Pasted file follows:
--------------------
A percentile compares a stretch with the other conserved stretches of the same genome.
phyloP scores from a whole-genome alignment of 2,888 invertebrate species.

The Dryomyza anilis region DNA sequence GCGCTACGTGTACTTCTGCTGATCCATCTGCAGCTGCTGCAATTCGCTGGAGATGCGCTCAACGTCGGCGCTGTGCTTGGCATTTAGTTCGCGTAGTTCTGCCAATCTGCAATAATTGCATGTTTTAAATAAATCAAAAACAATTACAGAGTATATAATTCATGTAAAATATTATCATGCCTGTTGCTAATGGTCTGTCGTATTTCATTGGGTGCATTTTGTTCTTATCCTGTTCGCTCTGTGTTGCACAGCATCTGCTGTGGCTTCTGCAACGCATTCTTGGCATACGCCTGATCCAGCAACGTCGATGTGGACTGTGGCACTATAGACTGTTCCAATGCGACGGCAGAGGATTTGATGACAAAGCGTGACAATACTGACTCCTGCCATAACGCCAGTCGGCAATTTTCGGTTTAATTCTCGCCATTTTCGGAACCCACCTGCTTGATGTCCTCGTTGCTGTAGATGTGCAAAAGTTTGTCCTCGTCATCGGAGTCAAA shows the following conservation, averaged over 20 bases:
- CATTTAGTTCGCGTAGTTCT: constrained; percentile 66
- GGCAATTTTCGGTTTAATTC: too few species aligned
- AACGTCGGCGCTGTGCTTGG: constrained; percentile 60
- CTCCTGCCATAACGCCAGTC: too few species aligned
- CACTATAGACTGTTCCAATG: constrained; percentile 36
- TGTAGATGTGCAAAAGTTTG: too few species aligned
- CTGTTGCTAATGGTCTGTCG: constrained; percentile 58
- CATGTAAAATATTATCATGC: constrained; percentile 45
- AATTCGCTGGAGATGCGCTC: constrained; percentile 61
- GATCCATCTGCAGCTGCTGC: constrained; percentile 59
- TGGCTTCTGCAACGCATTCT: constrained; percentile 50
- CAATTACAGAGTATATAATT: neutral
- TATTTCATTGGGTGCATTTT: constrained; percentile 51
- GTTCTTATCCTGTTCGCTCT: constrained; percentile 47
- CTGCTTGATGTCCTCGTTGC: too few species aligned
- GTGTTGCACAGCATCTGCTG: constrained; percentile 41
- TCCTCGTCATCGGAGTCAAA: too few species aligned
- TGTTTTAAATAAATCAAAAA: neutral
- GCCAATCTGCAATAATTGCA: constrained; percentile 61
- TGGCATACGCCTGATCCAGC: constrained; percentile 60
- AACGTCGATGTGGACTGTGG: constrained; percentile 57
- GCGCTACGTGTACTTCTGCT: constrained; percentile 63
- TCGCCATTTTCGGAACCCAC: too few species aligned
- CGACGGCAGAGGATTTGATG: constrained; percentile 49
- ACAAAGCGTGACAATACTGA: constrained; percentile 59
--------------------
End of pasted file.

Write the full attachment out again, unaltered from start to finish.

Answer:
A percentile compares a stretch with the other conserved stretches of the same genome.
phyloP scores from a whole-genome alignment of 2,888 invertebrate species.

The Dryomyza anilis region DNA sequence GCGCTACGTGTACTTCTGCTGATCCATCTGCAGCTGCTGCAATTCGCTGGAGATGCGCTCAACGTCGGCGCTGTGCTTGGCATTTAGTTCGCGTAGTTCTGCCAATCTGCAATAATTGCATGTTTTAAATAAATCAAAAACAATTACAGAGTATATAATTCATGTAAAATATTATCATGCCTGTTGCTAATGGTCTGTCGTATTTCATTGGGTGCATTTTGTTCTTATCCTGTTCGCTCTGTGTTGCACAGCATCTGCTGTGGCTTCTGCAACGCATTCTTGGCATACGCCTGATCCAGCAACGTCGATGTGGACTGTGGCACTATAGACTGTTCCAATGCGACGGCAGAGGATTTGATGACAAAGCGTGACAATACTGACTCCTGCCATAACGCCAGTCGGCAATTTTCGGTTTAATTCTCGCCATTTTCGGAACCCACCTGCTTGATGTCCTCGTTGCTGTAGATGTGCAAAAGTTTGTCCTCGTCATCGGAGTCAAA shows the following conservation, averaged over 20 bases:
- CATTTAGTTCGCGTAGTTCT: constrained; percentile 66
- GGCAATTTTCGGTTTAATTC: too few species aligned
- AACGTCGGCGCTGTGCTTGG: constrained; percentile 60
- CTCCTGCCATAACGCCAGTC: too few species aligned
- CACTATAGACTGTTCCAATG: constrained; percentile 36
- TGTAGATGTGCAAAAGTTTG: too few species aligned
- CTGTTGCTAATGGTCTGTCG: constrained; percentile 58
- CATGTAAAATATTATCATGC: constrained; percentile 45
- AATTCGCTGGAGATGCGCTC: constrained; percentile 61
- GATCCATCTGCAGCTGCTGC: constrained; percentile 59
- TGGCTTCTGCAACGCATTCT: constrained; percentile 50
- CAATTACAGAGTATATAATT: neutral
- TATTTCATTGGGTGCATTTT: constrained; percentile 51
- GTTCTTATCCTGTTCGCTCT: constrained; percentile 47
- CTGCTTGATGTCCTCGTTGC: too few species aligned
- GTGTTGCACAGCATCTGCTG: constrained; percentile 41
- TCCTCGTCATCGGAGTCAAA: too few species aligned
- TGTTTTAAATAAATCAAAAA: neutral
- GCCAATCTGCAATAATTGCA: constrained; percentile 61
- TGGCATACGCCTGATCCAGC: constrained; percentile 60
- AACGTCGATGTGGACTGTGG: constrained; percentile 57
- GCGCTACGTGTACTTCTGCT: constrained; percentile 63
- TCGCCATTTTCGGAACCCAC: too few species aligned
- CGACGGCAGAGGATTTGATG: constrained; percentile 49
- ACAAAGCGTGACAATACTGA: constrained; percentile 59